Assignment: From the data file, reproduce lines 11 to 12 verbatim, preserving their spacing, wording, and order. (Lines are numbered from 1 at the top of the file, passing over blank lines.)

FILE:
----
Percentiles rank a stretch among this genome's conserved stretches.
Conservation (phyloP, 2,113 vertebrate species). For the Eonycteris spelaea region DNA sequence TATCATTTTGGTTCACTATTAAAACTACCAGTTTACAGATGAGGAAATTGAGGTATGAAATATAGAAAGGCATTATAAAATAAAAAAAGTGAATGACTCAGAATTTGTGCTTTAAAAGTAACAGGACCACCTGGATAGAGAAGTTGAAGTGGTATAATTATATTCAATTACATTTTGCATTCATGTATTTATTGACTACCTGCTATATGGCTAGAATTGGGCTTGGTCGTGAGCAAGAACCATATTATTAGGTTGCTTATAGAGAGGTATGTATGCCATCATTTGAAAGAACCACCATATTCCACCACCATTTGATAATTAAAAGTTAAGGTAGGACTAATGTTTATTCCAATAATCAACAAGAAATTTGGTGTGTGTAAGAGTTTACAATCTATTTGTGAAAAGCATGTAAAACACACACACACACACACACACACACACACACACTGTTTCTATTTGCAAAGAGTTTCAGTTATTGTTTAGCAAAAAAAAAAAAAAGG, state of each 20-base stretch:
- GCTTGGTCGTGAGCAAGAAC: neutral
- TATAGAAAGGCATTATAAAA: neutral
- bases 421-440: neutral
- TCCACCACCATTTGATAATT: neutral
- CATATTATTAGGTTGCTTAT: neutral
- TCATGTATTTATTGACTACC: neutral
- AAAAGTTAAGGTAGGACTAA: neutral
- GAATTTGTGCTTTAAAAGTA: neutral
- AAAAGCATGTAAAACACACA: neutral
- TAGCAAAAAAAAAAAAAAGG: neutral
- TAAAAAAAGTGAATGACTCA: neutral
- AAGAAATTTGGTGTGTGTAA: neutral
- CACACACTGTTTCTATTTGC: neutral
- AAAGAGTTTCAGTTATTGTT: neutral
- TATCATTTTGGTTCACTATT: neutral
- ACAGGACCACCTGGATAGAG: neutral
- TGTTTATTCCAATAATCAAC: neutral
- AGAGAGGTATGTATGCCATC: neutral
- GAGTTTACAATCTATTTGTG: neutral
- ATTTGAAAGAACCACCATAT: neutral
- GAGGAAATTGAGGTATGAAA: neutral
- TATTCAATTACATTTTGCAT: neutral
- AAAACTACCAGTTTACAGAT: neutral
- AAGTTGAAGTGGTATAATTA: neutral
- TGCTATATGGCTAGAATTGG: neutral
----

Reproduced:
- AAAAGCATGTAAAACACACA: neutral
- TAGCAAAAAAAAAAAAAAGG: neutral